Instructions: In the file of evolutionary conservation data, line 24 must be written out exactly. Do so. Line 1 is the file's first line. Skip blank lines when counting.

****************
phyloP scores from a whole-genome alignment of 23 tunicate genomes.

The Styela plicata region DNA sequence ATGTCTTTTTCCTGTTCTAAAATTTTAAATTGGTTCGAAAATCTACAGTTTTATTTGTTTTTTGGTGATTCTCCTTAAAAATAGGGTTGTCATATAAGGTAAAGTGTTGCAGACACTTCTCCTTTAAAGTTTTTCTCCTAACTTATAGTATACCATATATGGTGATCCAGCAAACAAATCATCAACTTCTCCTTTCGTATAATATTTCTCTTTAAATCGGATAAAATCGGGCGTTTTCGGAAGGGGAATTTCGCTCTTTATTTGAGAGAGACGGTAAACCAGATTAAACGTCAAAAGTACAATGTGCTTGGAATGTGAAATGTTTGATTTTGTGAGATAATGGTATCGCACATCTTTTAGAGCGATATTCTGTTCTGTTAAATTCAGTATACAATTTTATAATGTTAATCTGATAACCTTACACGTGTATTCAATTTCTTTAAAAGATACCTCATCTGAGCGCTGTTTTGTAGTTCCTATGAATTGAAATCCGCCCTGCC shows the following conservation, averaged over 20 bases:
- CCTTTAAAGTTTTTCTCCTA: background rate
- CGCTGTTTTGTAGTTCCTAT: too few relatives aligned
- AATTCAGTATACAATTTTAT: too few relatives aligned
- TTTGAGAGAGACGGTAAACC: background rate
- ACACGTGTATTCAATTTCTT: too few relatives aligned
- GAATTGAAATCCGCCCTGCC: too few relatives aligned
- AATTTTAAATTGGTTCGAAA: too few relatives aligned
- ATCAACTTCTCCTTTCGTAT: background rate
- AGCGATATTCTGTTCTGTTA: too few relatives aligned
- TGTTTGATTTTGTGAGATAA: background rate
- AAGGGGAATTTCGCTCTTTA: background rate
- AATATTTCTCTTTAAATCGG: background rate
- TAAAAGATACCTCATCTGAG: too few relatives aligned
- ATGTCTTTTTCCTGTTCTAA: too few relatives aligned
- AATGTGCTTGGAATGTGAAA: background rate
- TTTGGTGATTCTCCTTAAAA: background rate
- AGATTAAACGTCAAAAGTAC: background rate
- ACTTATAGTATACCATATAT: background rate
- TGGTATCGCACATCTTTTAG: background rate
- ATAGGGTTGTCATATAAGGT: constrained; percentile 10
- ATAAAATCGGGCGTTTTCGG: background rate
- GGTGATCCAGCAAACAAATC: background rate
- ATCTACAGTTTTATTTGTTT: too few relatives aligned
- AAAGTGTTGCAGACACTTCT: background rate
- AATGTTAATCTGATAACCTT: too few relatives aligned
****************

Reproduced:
- GGTGATCCAGCAAACAAATC: background rate